Buying a home is an incredibly exciting experience. There’s an awesome sense of accomplishment coupled with the knowledge that you’ve made one of the biggest decisions of your life. The thing is, not everyone will buy a home. This is just one of those things that some people in their lives while others won’t have this opportunity. Whether this rings true for you or not, you may wonder why. This post will explain 4 reasons to understand the home buying process.
1. As a buyer, you have rights!
When it comes to buying a house, you’re entitled to certain rights such as the right to a mortgage estimate and the right to a clear title. Your mortgage lender is required by law to provide you with a document called the Good Faith Estimate of Settlement Costs within three days of your loan application. This disclosure lists all of the fees you can expect at closing. You also have the right to examine the title on your property to ensure it’s clear of any liens or claims. If any are discovered, it’s up to the seller and not you, the buyer, to resolve them before closing.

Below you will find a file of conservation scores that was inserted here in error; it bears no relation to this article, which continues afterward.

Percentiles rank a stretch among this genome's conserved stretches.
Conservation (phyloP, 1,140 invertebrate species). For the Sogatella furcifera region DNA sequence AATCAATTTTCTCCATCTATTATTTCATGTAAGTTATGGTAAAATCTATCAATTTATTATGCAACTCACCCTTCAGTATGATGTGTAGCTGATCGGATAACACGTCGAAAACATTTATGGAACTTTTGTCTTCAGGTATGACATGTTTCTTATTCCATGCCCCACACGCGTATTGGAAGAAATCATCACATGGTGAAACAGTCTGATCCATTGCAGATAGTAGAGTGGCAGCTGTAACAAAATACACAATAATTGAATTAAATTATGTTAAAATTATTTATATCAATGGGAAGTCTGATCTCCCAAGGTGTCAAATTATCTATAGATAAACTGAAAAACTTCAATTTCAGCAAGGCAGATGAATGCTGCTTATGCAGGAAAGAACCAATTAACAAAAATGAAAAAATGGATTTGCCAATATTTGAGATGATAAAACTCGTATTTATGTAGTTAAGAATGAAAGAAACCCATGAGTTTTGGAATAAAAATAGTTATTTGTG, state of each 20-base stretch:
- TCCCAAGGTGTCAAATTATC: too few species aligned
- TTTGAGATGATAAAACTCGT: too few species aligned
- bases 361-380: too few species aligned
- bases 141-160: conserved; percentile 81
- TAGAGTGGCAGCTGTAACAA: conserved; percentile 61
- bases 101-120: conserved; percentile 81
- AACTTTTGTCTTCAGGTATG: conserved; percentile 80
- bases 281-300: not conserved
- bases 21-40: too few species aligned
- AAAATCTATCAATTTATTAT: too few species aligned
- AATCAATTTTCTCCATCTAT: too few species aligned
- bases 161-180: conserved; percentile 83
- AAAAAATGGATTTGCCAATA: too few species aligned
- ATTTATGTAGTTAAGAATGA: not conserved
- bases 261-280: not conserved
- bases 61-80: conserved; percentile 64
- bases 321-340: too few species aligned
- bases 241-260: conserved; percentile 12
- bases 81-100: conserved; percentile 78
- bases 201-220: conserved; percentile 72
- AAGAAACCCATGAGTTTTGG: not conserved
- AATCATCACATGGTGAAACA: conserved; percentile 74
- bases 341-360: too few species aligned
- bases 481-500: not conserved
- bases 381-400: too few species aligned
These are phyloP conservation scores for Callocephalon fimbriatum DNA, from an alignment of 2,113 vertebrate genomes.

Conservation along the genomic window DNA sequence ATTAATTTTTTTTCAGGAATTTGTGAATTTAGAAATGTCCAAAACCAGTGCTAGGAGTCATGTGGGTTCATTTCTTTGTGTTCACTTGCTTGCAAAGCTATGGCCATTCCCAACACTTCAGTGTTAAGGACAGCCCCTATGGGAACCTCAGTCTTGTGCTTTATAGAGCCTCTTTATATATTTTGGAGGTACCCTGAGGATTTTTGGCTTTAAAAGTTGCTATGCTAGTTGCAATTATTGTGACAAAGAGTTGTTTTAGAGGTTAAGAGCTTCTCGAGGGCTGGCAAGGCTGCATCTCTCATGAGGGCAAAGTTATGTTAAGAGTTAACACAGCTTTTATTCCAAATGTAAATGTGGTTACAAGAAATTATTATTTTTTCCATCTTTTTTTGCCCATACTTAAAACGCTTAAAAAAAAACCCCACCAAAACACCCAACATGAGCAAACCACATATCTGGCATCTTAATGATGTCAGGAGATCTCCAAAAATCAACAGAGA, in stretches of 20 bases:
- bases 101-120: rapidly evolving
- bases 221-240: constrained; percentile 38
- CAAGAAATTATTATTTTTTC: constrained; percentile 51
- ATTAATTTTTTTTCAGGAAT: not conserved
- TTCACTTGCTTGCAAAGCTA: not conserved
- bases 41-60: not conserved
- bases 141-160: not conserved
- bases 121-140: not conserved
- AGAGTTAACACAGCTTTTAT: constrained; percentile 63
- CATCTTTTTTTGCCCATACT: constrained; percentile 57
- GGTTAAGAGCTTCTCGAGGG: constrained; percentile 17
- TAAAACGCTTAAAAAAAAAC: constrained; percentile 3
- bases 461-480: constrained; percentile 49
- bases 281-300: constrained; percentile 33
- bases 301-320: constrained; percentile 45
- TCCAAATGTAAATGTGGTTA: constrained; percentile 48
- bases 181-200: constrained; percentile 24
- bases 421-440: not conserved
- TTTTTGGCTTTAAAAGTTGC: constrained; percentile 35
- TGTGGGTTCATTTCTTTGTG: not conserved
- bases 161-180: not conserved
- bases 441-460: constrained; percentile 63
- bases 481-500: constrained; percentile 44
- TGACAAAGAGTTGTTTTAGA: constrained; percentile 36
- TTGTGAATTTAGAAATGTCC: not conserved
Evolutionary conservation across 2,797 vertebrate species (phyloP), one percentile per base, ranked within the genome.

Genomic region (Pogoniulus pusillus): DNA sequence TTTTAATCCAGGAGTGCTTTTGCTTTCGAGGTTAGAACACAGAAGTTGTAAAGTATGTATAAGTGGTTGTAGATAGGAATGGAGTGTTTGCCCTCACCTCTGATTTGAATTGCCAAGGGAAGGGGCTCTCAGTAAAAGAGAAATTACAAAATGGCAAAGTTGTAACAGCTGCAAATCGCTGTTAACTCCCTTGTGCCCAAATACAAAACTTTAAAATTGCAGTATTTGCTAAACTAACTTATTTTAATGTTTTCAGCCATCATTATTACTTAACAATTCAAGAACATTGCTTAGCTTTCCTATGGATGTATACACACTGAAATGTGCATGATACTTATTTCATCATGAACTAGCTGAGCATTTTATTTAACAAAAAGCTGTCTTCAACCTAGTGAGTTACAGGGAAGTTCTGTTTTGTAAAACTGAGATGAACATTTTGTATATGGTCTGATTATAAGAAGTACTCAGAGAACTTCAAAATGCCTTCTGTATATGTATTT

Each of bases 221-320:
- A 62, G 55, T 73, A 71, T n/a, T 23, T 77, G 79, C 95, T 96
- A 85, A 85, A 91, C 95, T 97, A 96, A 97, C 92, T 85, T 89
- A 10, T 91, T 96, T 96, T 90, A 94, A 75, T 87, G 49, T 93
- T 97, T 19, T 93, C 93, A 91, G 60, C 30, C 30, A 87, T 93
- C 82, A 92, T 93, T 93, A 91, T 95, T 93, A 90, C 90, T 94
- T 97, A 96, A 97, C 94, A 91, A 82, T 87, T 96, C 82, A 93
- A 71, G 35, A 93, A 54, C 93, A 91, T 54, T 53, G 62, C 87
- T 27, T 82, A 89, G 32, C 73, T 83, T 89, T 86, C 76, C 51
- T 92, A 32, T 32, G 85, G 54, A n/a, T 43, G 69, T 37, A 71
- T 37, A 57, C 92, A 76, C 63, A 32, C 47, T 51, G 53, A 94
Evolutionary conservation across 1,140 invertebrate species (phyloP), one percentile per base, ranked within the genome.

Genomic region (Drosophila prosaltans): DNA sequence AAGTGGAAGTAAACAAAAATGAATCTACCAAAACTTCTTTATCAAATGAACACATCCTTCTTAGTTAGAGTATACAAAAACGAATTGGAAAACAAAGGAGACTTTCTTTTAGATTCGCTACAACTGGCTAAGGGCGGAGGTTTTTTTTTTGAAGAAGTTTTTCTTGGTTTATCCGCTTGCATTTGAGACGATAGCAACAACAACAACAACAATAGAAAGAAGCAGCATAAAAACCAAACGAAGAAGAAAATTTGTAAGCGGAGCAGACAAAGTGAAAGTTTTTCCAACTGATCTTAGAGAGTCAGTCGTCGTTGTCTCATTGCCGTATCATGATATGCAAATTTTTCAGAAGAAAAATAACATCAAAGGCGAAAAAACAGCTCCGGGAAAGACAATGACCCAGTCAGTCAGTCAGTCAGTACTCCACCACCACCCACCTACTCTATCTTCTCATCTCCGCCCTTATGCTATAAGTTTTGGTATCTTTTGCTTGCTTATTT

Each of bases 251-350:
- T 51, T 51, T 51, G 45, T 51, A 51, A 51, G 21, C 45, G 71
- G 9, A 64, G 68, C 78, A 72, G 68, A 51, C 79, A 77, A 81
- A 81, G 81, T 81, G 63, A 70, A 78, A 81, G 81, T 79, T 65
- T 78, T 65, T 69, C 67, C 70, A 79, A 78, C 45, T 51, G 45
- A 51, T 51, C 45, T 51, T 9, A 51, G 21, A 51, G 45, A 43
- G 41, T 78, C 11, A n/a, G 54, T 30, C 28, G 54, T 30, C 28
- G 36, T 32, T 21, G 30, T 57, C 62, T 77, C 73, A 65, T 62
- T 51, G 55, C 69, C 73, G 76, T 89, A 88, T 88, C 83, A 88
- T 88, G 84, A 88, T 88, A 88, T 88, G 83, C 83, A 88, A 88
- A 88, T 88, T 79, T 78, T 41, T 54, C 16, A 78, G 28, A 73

2. Understanding the process is crucial to the big picture
Whether you’re a first-time homebuyer or a seasoned pro, the process is the same. It’s easy to get swept up in the excitement of buying your first home, but without an understanding of how the process works, it’s easy to be taken advantage of.
The good news is that there are steps you can take to ensure that you’re educated and prepared for what lies ahead. Here are some suggestions:
Start with your credit score. Your credit score affects everything from your interest rate to your closing costs. The better your credit score, the lower your interest rate will be and the less you’ll pay for mortgage insurance.
Length of employment. Lenders like to see a steady job history when reviewing loan applications. If you’ve bounced around from one job to another, you might have trouble getting approved for a mortgage unless you have substantial savings or a high income.
Down payment funds. The size of your down payment can affect both your interest rate and monthly payments. A larger down payment reduces both costs, but a small one means higher ones — and potentially getting stuck with private mortgage insurance (PMI) if you put down less than 20%.
3. The home buying process varies, so pay attention
Home buying can be exciting, and sometimes frustrating. There are many different steps you must take to make sure you have the best experience possible without it turning into a nightmare. Here are some tips to help you out:
Get your finances in order. It’s better not to even look at houses if you don’t have your finances in order. Make sure to sit down with a mortgage lender and get pre-approved for a loan. This will give you a better idea of what price range you should be shopping in, and will let you know what type of loan may work best for your financial situation. It will also give you an edge when…